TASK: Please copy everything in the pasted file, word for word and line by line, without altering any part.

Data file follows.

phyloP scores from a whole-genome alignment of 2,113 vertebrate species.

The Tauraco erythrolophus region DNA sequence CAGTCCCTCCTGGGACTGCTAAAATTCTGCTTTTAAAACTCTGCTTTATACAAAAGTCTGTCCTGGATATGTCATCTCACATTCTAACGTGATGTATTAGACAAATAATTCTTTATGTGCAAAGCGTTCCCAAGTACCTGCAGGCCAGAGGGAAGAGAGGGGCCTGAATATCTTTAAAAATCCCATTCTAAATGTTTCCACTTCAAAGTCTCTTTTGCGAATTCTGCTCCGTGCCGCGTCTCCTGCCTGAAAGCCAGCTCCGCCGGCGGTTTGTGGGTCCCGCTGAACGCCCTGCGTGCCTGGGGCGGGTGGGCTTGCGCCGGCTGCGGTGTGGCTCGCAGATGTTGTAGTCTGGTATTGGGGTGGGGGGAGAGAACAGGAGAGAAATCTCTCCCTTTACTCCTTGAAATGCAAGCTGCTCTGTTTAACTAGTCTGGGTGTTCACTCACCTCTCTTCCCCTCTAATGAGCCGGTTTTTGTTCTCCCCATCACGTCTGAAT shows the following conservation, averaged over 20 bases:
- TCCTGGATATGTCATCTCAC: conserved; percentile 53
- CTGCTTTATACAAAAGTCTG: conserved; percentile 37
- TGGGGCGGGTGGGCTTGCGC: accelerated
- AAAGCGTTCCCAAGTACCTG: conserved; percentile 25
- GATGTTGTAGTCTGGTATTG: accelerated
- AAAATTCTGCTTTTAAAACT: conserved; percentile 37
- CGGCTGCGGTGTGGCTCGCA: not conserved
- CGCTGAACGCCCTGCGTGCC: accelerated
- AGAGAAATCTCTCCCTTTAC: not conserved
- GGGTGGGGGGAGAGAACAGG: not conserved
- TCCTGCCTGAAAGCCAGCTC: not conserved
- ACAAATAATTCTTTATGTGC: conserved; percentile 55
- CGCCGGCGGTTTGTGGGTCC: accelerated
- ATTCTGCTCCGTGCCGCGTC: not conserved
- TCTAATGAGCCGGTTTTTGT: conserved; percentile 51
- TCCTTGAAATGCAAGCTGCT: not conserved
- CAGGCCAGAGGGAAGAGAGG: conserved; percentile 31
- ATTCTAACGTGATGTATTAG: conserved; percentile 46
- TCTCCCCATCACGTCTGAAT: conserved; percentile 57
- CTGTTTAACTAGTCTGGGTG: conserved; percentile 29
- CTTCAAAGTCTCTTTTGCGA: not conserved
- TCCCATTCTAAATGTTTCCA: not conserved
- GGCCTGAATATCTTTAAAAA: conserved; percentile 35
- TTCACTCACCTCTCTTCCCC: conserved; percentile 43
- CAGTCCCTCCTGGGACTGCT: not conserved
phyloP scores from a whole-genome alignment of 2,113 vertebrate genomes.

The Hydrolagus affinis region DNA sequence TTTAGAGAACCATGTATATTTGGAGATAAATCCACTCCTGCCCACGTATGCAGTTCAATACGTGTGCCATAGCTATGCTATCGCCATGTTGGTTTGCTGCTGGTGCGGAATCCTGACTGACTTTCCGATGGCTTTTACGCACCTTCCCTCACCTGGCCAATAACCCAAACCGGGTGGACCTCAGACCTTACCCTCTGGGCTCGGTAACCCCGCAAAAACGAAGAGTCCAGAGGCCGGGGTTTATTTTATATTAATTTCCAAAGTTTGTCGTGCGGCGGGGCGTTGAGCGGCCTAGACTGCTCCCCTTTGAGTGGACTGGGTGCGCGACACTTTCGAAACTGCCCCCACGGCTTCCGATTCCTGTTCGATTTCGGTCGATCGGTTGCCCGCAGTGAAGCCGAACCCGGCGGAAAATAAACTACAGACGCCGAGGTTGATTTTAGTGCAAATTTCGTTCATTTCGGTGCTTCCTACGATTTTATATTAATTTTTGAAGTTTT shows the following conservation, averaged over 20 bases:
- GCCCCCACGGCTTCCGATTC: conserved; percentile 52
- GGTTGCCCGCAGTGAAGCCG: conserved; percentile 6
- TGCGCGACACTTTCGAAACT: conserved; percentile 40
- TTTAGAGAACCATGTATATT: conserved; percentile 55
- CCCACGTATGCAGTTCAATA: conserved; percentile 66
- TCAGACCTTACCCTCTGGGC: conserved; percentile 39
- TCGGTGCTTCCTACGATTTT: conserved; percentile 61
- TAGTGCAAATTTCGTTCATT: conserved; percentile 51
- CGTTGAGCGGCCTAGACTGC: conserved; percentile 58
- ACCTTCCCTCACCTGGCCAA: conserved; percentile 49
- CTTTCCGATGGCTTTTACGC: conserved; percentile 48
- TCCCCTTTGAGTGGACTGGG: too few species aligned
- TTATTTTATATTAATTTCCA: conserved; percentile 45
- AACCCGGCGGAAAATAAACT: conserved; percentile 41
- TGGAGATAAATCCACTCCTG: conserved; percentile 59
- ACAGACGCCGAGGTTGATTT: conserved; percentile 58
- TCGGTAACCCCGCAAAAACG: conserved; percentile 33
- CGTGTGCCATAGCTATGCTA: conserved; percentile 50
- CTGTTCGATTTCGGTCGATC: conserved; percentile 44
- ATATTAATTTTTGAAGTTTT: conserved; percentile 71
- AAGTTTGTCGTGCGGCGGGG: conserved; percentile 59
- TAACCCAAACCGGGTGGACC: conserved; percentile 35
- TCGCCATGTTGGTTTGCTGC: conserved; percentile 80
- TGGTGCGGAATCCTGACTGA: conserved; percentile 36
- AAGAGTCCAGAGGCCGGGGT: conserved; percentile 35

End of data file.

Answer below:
phyloP scores from a whole-genome alignment of 2,113 vertebrate species.

The Tauraco erythrolophus region DNA sequence CAGTCCCTCCTGGGACTGCTAAAATTCTGCTTTTAAAACTCTGCTTTATACAAAAGTCTGTCCTGGATATGTCATCTCACATTCTAACGTGATGTATTAGACAAATAATTCTTTATGTGCAAAGCGTTCCCAAGTACCTGCAGGCCAGAGGGAAGAGAGGGGCCTGAATATCTTTAAAAATCCCATTCTAAATGTTTCCACTTCAAAGTCTCTTTTGCGAATTCTGCTCCGTGCCGCGTCTCCTGCCTGAAAGCCAGCTCCGCCGGCGGTTTGTGGGTCCCGCTGAACGCCCTGCGTGCCTGGGGCGGGTGGGCTTGCGCCGGCTGCGGTGTGGCTCGCAGATGTTGTAGTCTGGTATTGGGGTGGGGGGAGAGAACAGGAGAGAAATCTCTCCCTTTACTCCTTGAAATGCAAGCTGCTCTGTTTAACTAGTCTGGGTGTTCACTCACCTCTCTTCCCCTCTAATGAGCCGGTTTTTGTTCTCCCCATCACGTCTGAAT shows the following conservation, averaged over 20 bases:
- TCCTGGATATGTCATCTCAC: conserved; percentile 53
- CTGCTTTATACAAAAGTCTG: conserved; percentile 37
- TGGGGCGGGTGGGCTTGCGC: accelerated
- AAAGCGTTCCCAAGTACCTG: conserved; percentile 25
- GATGTTGTAGTCTGGTATTG: accelerated
- AAAATTCTGCTTTTAAAACT: conserved; percentile 37
- CGGCTGCGGTGTGGCTCGCA: not conserved
- CGCTGAACGCCCTGCGTGCC: accelerated
- AGAGAAATCTCTCCCTTTAC: not conserved
- GGGTGGGGGGAGAGAACAGG: not conserved
- TCCTGCCTGAAAGCCAGCTC: not conserved
- ACAAATAATTCTTTATGTGC: conserved; percentile 55
- CGCCGGCGGTTTGTGGGTCC: accelerated
- ATTCTGCTCCGTGCCGCGTC: not conserved
- TCTAATGAGCCGGTTTTTGT: conserved; percentile 51
- TCCTTGAAATGCAAGCTGCT: not conserved
- CAGGCCAGAGGGAAGAGAGG: conserved; percentile 31
- ATTCTAACGTGATGTATTAG: conserved; percentile 46
- TCTCCCCATCACGTCTGAAT: conserved; percentile 57
- CTGTTTAACTAGTCTGGGTG: conserved; percentile 29
- CTTCAAAGTCTCTTTTGCGA: not conserved
- TCCCATTCTAAATGTTTCCA: not conserved
- GGCCTGAATATCTTTAAAAA: conserved; percentile 35
- TTCACTCACCTCTCTTCCCC: conserved; percentile 43
- CAGTCCCTCCTGGGACTGCT: not conserved
phyloP scores from a whole-genome alignment of 2,113 vertebrate genomes.

The Hydrolagus affinis region DNA sequence TTTAGAGAACCATGTATATTTGGAGATAAATCCACTCCTGCCCACGTATGCAGTTCAATACGTGTGCCATAGCTATGCTATCGCCATGTTGGTTTGCTGCTGGTGCGGAATCCTGACTGACTTTCCGATGGCTTTTACGCACCTTCCCTCACCTGGCCAATAACCCAAACCGGGTGGACCTCAGACCTTACCCTCTGGGCTCGGTAACCCCGCAAAAACGAAGAGTCCAGAGGCCGGGGTTTATTTTATATTAATTTCCAAAGTTTGTCGTGCGGCGGGGCGTTGAGCGGCCTAGACTGCTCCCCTTTGAGTGGACTGGGTGCGCGACACTTTCGAAACTGCCCCCACGGCTTCCGATTCCTGTTCGATTTCGGTCGATCGGTTGCCCGCAGTGAAGCCGAACCCGGCGGAAAATAAACTACAGACGCCGAGGTTGATTTTAGTGCAAATTTCGTTCATTTCGGTGCTTCCTACGATTTTATATTAATTTTTGAAGTTTT shows the following conservation, averaged over 20 bases:
- GCCCCCACGGCTTCCGATTC: conserved; percentile 52
- GGTTGCCCGCAGTGAAGCCG: conserved; percentile 6
- TGCGCGACACTTTCGAAACT: conserved; percentile 40
- TTTAGAGAACCATGTATATT: conserved; percentile 55
- CCCACGTATGCAGTTCAATA: conserved; percentile 66
- TCAGACCTTACCCTCTGGGC: conserved; percentile 39
- TCGGTGCTTCCTACGATTTT: conserved; percentile 61
- TAGTGCAAATTTCGTTCATT: conserved; percentile 51
- CGTTGAGCGGCCTAGACTGC: conserved; percentile 58
- ACCTTCCCTCACCTGGCCAA: conserved; percentile 49
- CTTTCCGATGGCTTTTACGC: conserved; percentile 48
- TCCCCTTTGAGTGGACTGGG: too few species aligned
- TTATTTTATATTAATTTCCA: conserved; percentile 45
- AACCCGGCGGAAAATAAACT: conserved; percentile 41
- TGGAGATAAATCCACTCCTG: conserved; percentile 59
- ACAGACGCCGAGGTTGATTT: conserved; percentile 58
- TCGGTAACCCCGCAAAAACG: conserved; percentile 33
- CGTGTGCCATAGCTATGCTA: conserved; percentile 50
- CTGTTCGATTTCGGTCGATC: conserved; percentile 44
- ATATTAATTTTTGAAGTTTT: conserved; percentile 71
- AAGTTTGTCGTGCGGCGGGG: conserved; percentile 59
- TAACCCAAACCGGGTGGACC: conserved; percentile 35
- TCGCCATGTTGGTTTGCTGC: conserved; percentile 80
- TGGTGCGGAATCCTGACTGA: conserved; percentile 36
- AAGAGTCCAGAGGCCGGGGT: conserved; percentile 35